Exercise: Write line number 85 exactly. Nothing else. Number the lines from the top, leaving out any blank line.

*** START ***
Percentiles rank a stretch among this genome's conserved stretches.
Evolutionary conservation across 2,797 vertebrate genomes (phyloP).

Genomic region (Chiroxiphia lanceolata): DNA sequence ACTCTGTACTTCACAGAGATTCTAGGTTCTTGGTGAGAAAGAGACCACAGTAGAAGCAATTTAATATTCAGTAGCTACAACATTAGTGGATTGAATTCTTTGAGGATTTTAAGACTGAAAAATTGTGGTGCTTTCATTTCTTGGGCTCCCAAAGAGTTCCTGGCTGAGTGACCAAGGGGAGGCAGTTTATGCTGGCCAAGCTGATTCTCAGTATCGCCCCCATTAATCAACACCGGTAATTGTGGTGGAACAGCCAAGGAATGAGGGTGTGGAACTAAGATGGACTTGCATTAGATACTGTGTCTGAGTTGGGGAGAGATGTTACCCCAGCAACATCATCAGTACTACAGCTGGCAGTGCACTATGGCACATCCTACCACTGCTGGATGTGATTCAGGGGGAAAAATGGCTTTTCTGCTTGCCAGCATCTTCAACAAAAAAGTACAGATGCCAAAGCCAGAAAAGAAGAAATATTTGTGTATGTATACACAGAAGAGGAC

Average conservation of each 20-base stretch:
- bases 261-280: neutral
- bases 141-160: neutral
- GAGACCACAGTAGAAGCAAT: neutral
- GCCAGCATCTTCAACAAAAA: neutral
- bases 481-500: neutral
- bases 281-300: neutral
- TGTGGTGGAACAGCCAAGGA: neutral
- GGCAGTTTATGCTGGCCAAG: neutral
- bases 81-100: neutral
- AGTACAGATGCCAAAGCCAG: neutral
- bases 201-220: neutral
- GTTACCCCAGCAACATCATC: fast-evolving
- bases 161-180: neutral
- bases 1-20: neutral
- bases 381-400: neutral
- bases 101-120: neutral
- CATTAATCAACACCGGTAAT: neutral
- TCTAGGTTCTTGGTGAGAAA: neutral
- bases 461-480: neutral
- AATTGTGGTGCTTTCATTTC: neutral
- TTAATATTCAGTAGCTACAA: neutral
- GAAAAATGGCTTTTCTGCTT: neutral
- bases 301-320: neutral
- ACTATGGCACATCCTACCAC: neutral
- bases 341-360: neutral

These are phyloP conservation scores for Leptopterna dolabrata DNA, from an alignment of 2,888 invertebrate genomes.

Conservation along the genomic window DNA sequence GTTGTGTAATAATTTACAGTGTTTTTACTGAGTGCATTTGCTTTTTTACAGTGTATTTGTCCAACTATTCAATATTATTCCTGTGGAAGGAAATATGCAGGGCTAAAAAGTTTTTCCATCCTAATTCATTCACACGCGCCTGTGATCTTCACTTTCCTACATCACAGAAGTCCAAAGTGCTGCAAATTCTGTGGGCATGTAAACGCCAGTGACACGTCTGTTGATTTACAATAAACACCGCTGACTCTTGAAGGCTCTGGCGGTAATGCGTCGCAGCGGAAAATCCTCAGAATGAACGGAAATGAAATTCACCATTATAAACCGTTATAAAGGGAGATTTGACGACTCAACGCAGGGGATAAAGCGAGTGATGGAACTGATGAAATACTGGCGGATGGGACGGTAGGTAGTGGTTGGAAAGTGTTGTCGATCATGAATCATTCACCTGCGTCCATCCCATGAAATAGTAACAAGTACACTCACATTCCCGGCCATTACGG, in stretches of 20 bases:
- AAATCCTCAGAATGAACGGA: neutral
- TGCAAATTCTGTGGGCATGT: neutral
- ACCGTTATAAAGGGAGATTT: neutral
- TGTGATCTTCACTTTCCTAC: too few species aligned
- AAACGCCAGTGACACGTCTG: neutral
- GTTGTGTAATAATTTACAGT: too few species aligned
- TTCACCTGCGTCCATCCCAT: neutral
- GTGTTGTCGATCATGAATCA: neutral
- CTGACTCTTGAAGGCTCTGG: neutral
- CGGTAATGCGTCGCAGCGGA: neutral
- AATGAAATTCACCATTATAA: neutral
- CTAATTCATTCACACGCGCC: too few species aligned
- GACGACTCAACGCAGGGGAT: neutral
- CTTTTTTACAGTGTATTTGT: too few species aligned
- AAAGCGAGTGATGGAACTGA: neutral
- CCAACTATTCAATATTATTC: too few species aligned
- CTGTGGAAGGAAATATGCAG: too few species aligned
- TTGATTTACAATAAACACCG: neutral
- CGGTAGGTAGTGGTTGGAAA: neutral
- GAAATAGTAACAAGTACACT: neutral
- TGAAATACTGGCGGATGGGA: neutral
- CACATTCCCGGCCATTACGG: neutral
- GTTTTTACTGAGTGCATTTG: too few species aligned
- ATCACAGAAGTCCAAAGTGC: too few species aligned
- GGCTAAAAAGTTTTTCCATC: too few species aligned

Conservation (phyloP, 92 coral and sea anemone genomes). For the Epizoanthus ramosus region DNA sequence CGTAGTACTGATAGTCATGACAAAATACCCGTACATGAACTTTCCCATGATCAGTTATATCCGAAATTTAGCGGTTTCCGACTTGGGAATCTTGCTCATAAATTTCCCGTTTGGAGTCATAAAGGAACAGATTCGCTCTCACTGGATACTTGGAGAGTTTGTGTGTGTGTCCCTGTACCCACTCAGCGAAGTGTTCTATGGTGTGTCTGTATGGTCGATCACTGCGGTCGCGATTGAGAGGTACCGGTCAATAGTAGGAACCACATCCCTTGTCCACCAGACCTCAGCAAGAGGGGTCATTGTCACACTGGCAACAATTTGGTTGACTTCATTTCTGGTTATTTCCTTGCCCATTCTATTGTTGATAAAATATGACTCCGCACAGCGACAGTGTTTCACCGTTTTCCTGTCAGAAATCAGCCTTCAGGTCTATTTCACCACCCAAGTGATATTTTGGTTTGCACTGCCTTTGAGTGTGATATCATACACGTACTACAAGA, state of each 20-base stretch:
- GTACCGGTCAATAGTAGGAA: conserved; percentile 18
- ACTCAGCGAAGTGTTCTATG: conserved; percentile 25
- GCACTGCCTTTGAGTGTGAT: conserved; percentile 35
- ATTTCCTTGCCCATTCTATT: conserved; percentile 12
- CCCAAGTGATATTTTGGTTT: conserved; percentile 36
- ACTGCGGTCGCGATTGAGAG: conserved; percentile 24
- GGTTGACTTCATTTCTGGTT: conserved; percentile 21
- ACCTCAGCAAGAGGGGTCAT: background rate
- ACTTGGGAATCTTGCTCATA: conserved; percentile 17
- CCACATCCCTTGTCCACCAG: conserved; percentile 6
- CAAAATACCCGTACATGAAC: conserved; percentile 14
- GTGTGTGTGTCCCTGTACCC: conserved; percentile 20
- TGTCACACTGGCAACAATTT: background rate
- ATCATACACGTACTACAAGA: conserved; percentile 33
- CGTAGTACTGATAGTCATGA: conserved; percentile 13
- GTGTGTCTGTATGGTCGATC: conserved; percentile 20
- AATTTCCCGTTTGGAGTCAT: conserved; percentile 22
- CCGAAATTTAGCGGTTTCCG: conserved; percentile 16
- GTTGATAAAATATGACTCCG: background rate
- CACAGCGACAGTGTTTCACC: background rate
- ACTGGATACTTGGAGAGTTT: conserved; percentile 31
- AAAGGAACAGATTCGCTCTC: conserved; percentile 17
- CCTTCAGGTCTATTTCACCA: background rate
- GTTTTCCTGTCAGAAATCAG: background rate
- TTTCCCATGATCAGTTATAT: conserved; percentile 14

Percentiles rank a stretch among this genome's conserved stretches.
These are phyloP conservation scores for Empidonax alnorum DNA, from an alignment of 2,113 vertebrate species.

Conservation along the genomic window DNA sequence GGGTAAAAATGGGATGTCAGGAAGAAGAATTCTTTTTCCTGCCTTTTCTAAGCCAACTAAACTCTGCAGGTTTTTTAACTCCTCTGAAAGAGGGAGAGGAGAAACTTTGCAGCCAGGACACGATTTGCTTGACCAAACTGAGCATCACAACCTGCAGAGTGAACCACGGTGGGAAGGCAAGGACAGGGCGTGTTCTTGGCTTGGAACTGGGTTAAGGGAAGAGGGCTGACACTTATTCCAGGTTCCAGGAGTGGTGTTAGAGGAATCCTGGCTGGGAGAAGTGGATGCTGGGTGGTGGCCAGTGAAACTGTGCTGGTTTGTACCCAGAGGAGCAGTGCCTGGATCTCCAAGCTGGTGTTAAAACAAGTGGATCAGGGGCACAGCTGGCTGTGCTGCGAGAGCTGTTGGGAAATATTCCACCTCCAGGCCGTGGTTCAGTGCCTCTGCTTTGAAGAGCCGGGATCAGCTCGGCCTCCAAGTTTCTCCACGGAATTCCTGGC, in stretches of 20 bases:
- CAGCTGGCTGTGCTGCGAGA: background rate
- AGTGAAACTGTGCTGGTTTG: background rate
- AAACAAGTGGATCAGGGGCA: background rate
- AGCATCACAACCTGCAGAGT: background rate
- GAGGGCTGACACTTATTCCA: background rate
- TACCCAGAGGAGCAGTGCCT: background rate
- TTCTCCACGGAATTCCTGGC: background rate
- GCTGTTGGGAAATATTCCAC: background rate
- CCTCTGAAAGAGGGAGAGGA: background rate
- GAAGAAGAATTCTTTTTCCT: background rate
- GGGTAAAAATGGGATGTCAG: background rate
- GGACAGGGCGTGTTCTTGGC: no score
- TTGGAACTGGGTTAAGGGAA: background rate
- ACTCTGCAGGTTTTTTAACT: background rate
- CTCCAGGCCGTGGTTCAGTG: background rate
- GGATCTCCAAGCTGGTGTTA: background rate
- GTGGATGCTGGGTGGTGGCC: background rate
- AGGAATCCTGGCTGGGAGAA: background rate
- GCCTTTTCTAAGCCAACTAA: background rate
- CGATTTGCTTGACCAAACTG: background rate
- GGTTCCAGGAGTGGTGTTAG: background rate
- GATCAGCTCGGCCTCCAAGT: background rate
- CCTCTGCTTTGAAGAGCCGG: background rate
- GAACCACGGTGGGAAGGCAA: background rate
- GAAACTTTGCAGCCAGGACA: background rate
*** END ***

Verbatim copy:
Conservation along the genomic window DNA sequence GGGTAAAAATGGGATGTCAGGAAGAAGAATTCTTTTTCCTGCCTTTTCTAAGCCAACTAAACTCTGCAGGTTTTTTAACTCCTCTGAAAGAGGGAGAGGAGAAACTTTGCAGCCAGGACACGATTTGCTTGACCAAACTGAGCATCACAACCTGCAGAGTGAACCACGGTGGGAAGGCAAGGACAGGGCGTGTTCTTGGCTTGGAACTGGGTTAAGGGAAGAGGGCTGACACTTATTCCAGGTTCCAGGAGTGGTGTTAGAGGAATCCTGGCTGGGAGAAGTGGATGCTGGGTGGTGGCCAGTGAAACTGTGCTGGTTTGTACCCAGAGGAGCAGTGCCTGGATCTCCAAGCTGGTGTTAAAACAAGTGGATCAGGGGCACAGCTGGCTGTGCTGCGAGAGCTGTTGGGAAATATTCCACCTCCAGGCCGTGGTTCAGTGCCTCTGCTTTGAAGAGCCGGGATCAGCTCGGCCTCCAAGTTTCTCCACGGAATTCCTGGC, in stretches of 20 bases: